You'd struggle to get three people in the back in comfort, the middle seat is narrow and firm while there's also a tunnel in the floor, meaning not much room for your feet.
On the plus side, the boot is usefully large and the low load lip and wide opening makes getting things like pushchairs in a doddle. From mid-2019, selected models will feature rear seats which can be moved by 14cm to vary the boot capacity between 455 and 705 litres. There's plenty of storage up front with big door pockets and a large central cubby between the front seats.
We really like the B-Class dash, especially when you get the large glass panel with two 10-inch displays - one for the instrument cluster and the other for infotainment. It's beautifully sharp and bright. What we don't like is that it's part of the Premium Package which costs more than £2250. If you don't go for this you end up with a black plastic panel with two smaller screens.
However, all models do come with the Mercedes-Benz MBUX system, a kind of built-in version of Amazon's Alexa. You can command it by saying ‘Hey Mercedes’ and asking it turn the air con down or the heated seats on for example. Although you could just press a button...
Standard equipment from launch (December 2018):
Sport trim line comes as standard with MBUX multimedia system with ‘Hey Mercedes’ voice activation, seven-inch cockpit display and seven-inch touchscreen media display, reversing camera, 17-inch ten-spoke alloy wheels, hard-disk navigation, Active Lane Keeping Assist, Speed Limit Assist, black grille, silver painted louvre and insert in chrome, DAB radio, Keyless-Go starting function, automatic two-zone climate control, LED high performance headlights and spiral-look trim with Artico and Fléron fabric upholstery.
AMG Line has 18-inch five-twin-spoke AMG alloy wheels, three-spoke multifunction sport steering wheel in nappa leather, sports seats, diamond radiator grille with chrome pins and single louvre, AMG bodystyling and carbon-structure trim with Artico and Dinamica microfibre upholstery with red contrast stitching.
The optional Executive equipment line can be added for £1395 and includes a 10.25-inch media display, Parking package including Active Parking Assist with PARKTRONIC and front and rear parking sensors, heated front seats and mirror package which includes electrically folding exterior mirrors and automatically-dimming driver’s side mirror and rear view mirror.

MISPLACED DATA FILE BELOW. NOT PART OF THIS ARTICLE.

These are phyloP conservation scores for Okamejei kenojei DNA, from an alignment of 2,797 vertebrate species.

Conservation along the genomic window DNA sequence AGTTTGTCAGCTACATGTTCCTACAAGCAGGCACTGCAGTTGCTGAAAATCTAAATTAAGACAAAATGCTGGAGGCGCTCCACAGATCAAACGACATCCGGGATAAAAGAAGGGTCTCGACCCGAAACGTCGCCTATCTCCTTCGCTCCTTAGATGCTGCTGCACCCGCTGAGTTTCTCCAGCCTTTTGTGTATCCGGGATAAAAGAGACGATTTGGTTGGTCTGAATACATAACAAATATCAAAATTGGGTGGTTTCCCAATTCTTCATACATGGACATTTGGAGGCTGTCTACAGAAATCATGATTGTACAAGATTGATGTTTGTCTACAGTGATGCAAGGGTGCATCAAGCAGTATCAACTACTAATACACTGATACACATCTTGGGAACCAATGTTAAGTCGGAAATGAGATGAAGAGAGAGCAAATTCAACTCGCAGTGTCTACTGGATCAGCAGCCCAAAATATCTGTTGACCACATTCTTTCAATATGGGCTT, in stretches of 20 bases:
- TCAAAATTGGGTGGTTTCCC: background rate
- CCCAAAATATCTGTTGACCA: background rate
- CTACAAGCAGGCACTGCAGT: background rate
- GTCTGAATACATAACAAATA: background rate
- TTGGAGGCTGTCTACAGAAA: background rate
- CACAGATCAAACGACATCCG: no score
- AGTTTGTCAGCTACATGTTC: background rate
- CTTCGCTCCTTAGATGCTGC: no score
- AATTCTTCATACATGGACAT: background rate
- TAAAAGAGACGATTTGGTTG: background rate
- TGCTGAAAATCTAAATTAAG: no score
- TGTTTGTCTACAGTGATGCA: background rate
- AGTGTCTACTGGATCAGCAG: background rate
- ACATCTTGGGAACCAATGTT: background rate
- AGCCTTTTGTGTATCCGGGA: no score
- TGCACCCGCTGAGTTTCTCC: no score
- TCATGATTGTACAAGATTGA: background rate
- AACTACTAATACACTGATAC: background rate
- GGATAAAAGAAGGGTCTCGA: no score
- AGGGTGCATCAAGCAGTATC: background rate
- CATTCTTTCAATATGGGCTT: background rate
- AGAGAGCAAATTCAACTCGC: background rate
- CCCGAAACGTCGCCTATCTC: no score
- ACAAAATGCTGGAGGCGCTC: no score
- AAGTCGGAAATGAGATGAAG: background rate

The £2259 Premium package adds a 10.25-inch instrument cluster, ambient lighting with a choice of 64 colour, illuminated door sills, Keyless-Entry and a mid-range sound system.
For £3459 customers can opt for the Premium Plus equipment line which, in addition to the Executive and Premium equipment lines, adds electrically-adjustable front memory seats, Multibeam LED headlights with Adaptive Highbeam Assist Plus and a panoramic glass sunroof.
The Driving Assistance package is available for £1695 – only in conjunction with the Executive, Premium or Premium Plus lines - and comprises Active Blind Spot Assist, Active Braking Assist with cross-traffic function, Active Distance Assist DISTRONIC, Active Emergency Stop Assist, Active Lane-change Assist, Active Speed Limit Assist, Active Steering Asist, Evasive Steering Assist, Pre-Safe Plus and route-based speed adjustment.
The £495 Advanced Navigation package can be added, only in conjunction with the Executive, Premium or Premium Plus lines, and includes MBUX augmented reality for navigation and traffic sign assist.
The Advanced Connectivity package (in conjunction with the Executive, Premium or Premium Plus lines) costs £495 and includes smartphone integration; pre-installation of digital vehicle key for smartphone; and wireless phone charging.
Child seats that fit a Mercedes-Benz B-Class (2019)Our unique Car Seat Chooser shows you which child car seats will fit this car and which seat positions that they will fit, so that you don't have to check every car seat manufacturer's website for compatibility.